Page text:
You’re going to regret trying to run away from your mom and dad so quickly.  You’re going to want to pick up the phone and call them as much as possible.  You’re going to remember their lectures, words of “wisdom”, and caution and know that they were actually right.   If God blesses you with a child you’re going to name the child after your parents because of the influence that had on your life.  However, if home was a nightmare filled with abuse then you’re going to prove mom and dad wrong.  You’re going to make a difference and with God’s help you will show them what you can do even when they told you it couldn’t be done.

            You will eventually make money but still, somehow, be broke for a while.  It will be tough at first (remember the credit cards and loans?) but God will provide and mom and dad will help you out.  I promise.  If you don’t go to college then no worries because no matter what anyone says it’s ok for you not to go to college because, get this, college is not for everyone.  You will show them that you can still provide and work hard and do what God wants you to do.  The church will step in and provide for you in times when you could not provide for yourself.  You will have to fight the evils of consumerism and you will eventually give much of your income to the church.  People will think of you as crazy, stupid and a little off kilter but you will consider that suffering for the kingdom’s sake and little bit like emptying yourself which is what Jesus did for you.  You will have ups and downs financially and there will be days you will have to eat beans and rice and rice and beans but you will make it because all you need is a roof over your head and food on the table.

            You will learn to live with your body.  It’s ok that your body is not in pristine shape or that it’s shape looks like a hamburger rather than an hour glass.  It’s ok.  God just wants you to be healthy.  You will eventually enjoy eating things like salads, grapefruits, tree bark and you will especially enjoy drinking lots and lots of water.  Balding only gets worse and so do the wrinkles and your physical deterioration will be a daily reminder thanks to your kids and sometimes teenagers who decide to take a stab.  Laugh at this and consider it a way God humbles you.  Look at your body as a gift from God and each day is another opportunity that someone else did not get.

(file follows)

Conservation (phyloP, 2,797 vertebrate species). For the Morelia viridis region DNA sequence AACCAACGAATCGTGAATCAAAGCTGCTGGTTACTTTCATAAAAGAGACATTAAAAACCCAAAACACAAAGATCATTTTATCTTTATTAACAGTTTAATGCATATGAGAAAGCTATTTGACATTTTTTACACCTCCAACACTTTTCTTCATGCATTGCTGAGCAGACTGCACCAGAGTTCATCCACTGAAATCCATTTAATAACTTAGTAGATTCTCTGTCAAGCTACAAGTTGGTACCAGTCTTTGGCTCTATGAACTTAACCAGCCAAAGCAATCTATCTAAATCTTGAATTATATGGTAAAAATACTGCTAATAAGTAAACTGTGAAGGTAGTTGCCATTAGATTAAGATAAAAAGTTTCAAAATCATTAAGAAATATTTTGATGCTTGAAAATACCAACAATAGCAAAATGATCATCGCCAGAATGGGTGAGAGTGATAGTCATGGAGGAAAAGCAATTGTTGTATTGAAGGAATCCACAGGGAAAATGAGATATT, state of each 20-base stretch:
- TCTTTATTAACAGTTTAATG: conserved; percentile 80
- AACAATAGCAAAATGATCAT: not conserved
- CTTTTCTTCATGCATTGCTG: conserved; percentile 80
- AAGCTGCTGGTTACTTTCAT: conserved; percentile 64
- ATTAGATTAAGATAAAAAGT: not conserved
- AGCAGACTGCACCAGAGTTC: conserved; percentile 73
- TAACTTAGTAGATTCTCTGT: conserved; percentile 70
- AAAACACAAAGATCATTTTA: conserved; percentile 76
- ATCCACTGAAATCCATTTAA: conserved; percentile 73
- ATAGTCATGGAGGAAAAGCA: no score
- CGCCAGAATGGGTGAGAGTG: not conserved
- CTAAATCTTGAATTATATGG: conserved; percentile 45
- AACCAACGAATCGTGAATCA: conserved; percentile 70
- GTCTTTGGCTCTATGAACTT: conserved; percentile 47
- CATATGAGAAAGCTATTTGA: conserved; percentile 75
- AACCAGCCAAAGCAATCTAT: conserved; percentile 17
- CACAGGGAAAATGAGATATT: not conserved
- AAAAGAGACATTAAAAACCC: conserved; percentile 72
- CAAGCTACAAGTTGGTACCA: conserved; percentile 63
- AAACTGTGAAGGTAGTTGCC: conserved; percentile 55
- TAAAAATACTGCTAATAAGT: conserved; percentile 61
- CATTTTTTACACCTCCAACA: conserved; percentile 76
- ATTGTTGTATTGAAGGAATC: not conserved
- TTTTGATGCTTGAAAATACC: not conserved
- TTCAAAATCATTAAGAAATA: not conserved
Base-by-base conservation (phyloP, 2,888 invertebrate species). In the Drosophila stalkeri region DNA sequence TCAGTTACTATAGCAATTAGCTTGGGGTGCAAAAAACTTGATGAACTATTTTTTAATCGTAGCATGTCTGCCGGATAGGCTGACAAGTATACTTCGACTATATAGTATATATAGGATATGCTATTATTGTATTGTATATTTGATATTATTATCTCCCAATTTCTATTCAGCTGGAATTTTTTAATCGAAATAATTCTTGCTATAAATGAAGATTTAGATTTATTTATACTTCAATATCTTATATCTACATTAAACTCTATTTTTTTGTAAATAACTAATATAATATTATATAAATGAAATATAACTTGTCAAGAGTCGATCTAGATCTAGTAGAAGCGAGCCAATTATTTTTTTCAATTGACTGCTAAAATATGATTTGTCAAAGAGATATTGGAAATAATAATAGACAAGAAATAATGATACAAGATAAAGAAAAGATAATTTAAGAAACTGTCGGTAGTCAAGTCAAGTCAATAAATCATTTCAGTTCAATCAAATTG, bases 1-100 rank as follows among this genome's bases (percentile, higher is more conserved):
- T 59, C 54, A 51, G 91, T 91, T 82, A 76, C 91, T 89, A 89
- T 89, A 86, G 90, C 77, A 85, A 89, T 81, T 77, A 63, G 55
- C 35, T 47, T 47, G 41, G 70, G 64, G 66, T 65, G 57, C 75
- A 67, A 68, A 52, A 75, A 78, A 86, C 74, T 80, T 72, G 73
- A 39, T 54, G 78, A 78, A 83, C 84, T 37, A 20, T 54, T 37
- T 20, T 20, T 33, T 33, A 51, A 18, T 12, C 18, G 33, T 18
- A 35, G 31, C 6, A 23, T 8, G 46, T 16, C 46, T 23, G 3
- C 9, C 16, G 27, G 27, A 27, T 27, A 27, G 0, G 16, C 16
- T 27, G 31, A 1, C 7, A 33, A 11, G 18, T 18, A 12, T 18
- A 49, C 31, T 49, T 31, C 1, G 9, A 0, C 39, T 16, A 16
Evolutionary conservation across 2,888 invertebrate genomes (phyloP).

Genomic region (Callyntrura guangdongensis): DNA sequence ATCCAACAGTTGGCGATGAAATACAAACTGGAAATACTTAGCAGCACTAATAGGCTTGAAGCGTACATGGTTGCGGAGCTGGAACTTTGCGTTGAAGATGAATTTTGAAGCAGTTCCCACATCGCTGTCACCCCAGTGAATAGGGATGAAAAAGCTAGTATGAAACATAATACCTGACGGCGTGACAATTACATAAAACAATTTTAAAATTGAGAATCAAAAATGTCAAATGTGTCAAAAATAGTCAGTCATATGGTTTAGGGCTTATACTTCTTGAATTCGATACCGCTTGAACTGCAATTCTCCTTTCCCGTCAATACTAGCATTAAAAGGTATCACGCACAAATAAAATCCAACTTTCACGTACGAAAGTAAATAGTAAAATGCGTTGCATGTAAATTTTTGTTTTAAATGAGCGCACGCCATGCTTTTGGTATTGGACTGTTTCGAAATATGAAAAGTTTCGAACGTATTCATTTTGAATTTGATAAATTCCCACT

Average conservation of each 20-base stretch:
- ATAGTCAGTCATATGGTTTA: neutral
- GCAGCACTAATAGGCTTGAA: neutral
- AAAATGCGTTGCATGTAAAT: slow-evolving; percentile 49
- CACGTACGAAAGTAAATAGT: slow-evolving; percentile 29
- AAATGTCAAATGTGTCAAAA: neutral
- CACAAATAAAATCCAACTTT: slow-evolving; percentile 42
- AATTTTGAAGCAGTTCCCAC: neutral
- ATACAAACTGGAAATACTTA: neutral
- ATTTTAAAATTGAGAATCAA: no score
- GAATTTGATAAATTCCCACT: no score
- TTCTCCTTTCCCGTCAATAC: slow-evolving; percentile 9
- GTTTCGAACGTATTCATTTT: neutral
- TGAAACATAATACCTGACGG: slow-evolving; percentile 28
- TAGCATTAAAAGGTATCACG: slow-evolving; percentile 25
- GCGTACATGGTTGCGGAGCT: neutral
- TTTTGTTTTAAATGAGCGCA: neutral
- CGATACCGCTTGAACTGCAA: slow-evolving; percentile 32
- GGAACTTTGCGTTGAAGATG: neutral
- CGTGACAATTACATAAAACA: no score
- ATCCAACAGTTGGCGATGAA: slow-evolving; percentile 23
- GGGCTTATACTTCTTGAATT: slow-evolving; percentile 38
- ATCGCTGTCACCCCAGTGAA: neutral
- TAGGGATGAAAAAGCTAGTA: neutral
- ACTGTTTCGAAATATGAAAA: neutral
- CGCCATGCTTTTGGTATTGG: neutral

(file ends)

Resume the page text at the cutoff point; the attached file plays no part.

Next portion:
You will eventually grow to love and adore the church.  Yes there are hypocrites in church but your experience in life will show you that there are hypocrites everywhere inside and outside the church.  The church never claimed to be perfect anyways besides there are so many people in the church who have changed their lives drastically because of the work of the church through Jesus Christ and the Holy Spirit.  The church will need you to teach a class, lead a song, direct a program, visit the sick or teach a bible class.  You will have a renewed commitment to the church and it will drive you and you will soon find out that it is not you that is driving you but it is the Spirit of God inside of you.  You’re going to find out that the church is filled with plenty of people as messed-up as you!  That will put a smile on your face and the face of thousands of angels watching.

            You’re going to think about the regrets from time-to-time and they will enter your thoughts at weird moments.  The regrets will be like a bruise that won’t go away or rainstorm that will not depart.  You may have to call people to apologize for what you did and you may have to tell them you have changed.  You may have to earn someone’s trust back because of what you did but it’s going to be worth it.  You’re going to show God and others that you are a radical disciple who has radically changed.  “I’m not that way anymore” will come out of your mouth as effortless as air discharged from your lungs and you will say it with a smile.  Like Paul, your past will not break you rather it will shape you.  Your story will become a testimony for so many people to hear.